⭐️ Exploring how offset printing works
Offset printing is one of, if not, the most popular printing technique across a range of different industries.
It provides the highest quality results and adds a lot of value to products, packaging or publications.
But how exactly does it work, and why should you consider it for your packaging project?
Let’s dive right in!
What is Offset Printing?
Offset printing or offset lithography is a printing press technique that transfers the ink from a plate to a rubber roller (or blanket) and then to various substrates to produce high quality images and designs.
It is typically used for mass production, such as printing large quantities of newspapers, brochures, stationeries, magazines, and of course, boxes.
It is one of the most widely used printing options for its high-quality output and consistent results.
Types of Offset Printing
Web-Fed Offset Printing
Web offset lithography is mostly seen in the printing of newspapers and boxes.
In this process, rolls of paper are fed continuously through the press and can produce over 5,000 printed materials.
The paper is cut afterward (this is also part of the press) to create identical sheets.
Web-fed offset printing presses can produce over 3,000 papers per minute, which translates to about 80,000 identical sheets per hour.
This option is ideal for organizations that need to produce large quantities at a fast pace to meet tight deadlines.
Sheet-Fed Offset Printing
Unlike Web-fed, sheet-fed offset lithography produces smaller quantities as sheets of paper are fed individually.
It is still considered a quick printing option compared to other printing operations available.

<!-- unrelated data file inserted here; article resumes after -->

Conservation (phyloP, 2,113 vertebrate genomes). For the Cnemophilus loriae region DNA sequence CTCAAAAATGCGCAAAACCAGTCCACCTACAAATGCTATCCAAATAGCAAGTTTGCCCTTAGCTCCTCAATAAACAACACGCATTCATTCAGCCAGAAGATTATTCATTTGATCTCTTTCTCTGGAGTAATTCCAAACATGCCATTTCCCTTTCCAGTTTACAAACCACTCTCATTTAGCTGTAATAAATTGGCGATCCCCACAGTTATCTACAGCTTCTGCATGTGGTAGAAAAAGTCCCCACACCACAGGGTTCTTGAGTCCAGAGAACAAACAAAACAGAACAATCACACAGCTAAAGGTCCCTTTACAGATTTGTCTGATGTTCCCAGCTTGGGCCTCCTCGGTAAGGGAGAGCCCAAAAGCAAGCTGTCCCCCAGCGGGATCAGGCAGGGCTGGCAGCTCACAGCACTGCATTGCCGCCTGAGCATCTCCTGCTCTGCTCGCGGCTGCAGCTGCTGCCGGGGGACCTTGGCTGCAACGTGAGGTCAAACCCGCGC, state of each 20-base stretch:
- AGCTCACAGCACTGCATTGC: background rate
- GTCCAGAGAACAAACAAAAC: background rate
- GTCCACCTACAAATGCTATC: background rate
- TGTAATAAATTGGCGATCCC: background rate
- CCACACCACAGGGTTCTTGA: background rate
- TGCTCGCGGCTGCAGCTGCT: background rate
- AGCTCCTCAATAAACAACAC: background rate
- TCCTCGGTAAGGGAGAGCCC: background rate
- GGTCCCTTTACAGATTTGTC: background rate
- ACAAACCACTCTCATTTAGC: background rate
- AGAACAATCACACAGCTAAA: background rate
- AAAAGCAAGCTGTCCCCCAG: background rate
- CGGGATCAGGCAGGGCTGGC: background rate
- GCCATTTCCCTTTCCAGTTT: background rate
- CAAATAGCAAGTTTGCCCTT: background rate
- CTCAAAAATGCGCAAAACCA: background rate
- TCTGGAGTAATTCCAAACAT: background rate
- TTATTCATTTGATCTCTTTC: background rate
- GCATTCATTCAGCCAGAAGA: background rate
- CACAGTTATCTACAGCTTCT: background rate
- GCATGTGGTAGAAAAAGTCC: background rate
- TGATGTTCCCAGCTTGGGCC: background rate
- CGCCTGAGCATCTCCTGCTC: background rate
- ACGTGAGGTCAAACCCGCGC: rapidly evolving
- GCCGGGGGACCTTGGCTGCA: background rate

Sheet-fed printing can print up to 12,000 sheets to 24,000 per hour.
Over the years of modernization, sheet-fed has also improved in speed, which allowed it to perform similar functions as the web-fed press.
The Offset Printing Process
The Pre-Press Process
The preparation for the artwork before going through the press is a vital step to produce the exact printing output.
The best way to make sure you are preparing your files correctly is by contacting a product specialist of the packaging or printing company you are working with.
PakFactory product specialists can provide expert advice on preparing your artwork for printing.
Offset Printing Process
- First the image/text/graphics are layered in rapid successions on a ‘plate’ – this is usually a sheet of metal (although paper/polyester may also be used).
- The plate is then transferred to a rubber roller/cylinder, which is then used for the main event, offset printing. There will be two plates involved in the process if both sides of the paper need to be printed on.
- The roller then feeds the paper into the press. The cylinder (this is also made of rubber) containing the ink for your artwork design stamps or ‘prints’ onto the paper to create high quality color output and quality.
The Benefits of Offset Printing
- High quality and true color: Since Offset uses ink instead of toner (digital printing), the result of the print is a lot richer and clearer
- Low cost: Medium to large quantity printing is best used with offset printing. The more quantities that are produced, the cheaper the per unit cost becomes.
- Fast and efficient: Web-fed can produce over 80,000 copies of printed materials while producing them in high quality
- Flexible and dynamic: Offset printing works on a wide range of materials including paper, cardboard, wood, leather, and plastic while providing solutions to special finishes and other design requests.